Inquiry 4: How Can I Learn More About Eclipses?
The moon revolves around the Earth and the Earth and moon revolve around the sun. As this occurs, some of the sun's light is blocked by the moon's shadow or by the Earth's shadow. When the Earth's shadow falls upon the moon, a lunar eclipse occurs; conversely, when the moon's shadow falls upon the Earth, a solar eclipse occurs. One way to demonstrate a solar eclipse would be to use a wall clock or other large circular object and a coin or other small circular object. If the clock is the Earth and the coin is the moon, you can position them so that the coin eclipses the clock.
Communication - Encourage students to design a way to demonstrate both solar and lunar eclipses to someone who does not understand them. Students should be able to discuss shadows, light, and clarity of images that are produced when there is a bright light source, like the sun. Challenge students to use sunlight to provide the distinct shadows they need, and have them present and explain their models to the class.
Cultural Interpretations - People from many cultures have developed myths and legends about eclipses. Some have believed that an eclipse is a sign of impending natural disaster, such as a flood or an earthquake. Others thought that an eclipse foretold the death or downfall of a ruler. The Chinese once believed that an eclipse of the sun occurred because a dragon was eating the sun. As a result, the Chinese would produce great noise such as drumming and banging on pans to frighten the dragon away and to bring back the sunlight.
Have students research myths or legends about eclipses from other cultures. There are, for instance, many Native American myths and legends that are based on solar and lunar eclipses. Sharing the Kalispel story "How Coyote Was the Moon," might be a good way to get students talking about the moon and what it looks like. Also, Keepers of the Earth by Michael J. Caduto and Joseph Bruchac (ISBN 1555910270) is an excellent source of Native American myths and legends that enhance classroom science. Science activities accompany each of the stories.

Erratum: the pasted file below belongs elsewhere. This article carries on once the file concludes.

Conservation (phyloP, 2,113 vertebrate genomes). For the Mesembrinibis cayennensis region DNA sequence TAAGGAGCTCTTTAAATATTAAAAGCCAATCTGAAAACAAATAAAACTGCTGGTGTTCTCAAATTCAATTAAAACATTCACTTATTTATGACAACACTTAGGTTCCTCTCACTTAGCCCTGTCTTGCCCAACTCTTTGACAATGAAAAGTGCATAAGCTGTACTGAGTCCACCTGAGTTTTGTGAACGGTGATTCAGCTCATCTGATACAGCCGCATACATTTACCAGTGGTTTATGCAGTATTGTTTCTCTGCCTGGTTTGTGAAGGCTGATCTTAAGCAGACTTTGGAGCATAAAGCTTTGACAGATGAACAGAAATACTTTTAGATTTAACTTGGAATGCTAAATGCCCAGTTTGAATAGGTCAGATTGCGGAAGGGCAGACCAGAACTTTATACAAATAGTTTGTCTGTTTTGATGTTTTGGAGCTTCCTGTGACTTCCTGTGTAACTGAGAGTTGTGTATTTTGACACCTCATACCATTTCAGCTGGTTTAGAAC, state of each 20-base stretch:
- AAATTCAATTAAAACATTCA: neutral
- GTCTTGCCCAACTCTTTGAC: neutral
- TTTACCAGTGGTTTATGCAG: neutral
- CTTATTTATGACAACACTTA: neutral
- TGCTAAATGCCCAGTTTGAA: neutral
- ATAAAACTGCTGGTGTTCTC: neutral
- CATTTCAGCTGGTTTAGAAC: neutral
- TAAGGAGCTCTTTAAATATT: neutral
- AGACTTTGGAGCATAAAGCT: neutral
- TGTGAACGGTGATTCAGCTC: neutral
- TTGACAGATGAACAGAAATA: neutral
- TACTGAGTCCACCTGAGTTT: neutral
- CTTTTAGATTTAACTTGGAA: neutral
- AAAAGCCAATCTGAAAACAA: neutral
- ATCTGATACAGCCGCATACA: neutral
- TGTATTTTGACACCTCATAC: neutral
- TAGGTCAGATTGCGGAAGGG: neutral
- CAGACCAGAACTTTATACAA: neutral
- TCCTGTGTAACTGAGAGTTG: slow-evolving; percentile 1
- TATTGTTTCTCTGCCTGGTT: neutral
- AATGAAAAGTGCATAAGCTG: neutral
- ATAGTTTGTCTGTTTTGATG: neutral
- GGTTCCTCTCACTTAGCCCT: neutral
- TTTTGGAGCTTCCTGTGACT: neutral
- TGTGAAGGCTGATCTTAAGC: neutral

Role Play - Have students design a skit or play that illustrates various cultural beliefs about eclipses. These skits could be performed for the rest of the class as they study how different cultures interpret the meaning of eclipses.
Medical Research - Whenever a solar eclipse occurs, we are warned by the media and the medical community not to look directly at the sun. While looking directly at the sun is never a good idea, it is particularly harmful during a solar eclipse. Encourage students to find out why this is true. They should list reasons why the sun's rays are particularly concentrated, describe cases of actual damage to the eye caused by looking at the sun, and list sources for their information. Then, they could design a way to present this information to a larger audience: the school, other classes, or the general public.
History - It is believed that Christopher Columbus used his knowledge of solar eclipses to impress West Indian natives. Because he knew when an eclipse was to occur, he was able to use the natural event to solidify his power over the native population. Discuss with students the quote "knowledge is power" and have students brainstorm and research other instances where knowledge of the natural world translates into power for those who "own" the knowledge.
Reading - Read to the students A Connecticut Yankee in King Arthur's Court by Mark Twain (ISBN 0553211439). This is a wonderful story of a man who travels back to the time of King Arthur and must frequently outsmart Merlin. It includes an episode in which he uses the knowledge of when a solar eclipse occurred to save his own life.
Writing - Obtain an almanac and provide students with a list of dates when solar eclipses occurred. Have them choose a date and then write a story in which the solar eclipse plays an important part. Use A Connecticut Yankee in King Arthur's Court as a guide.
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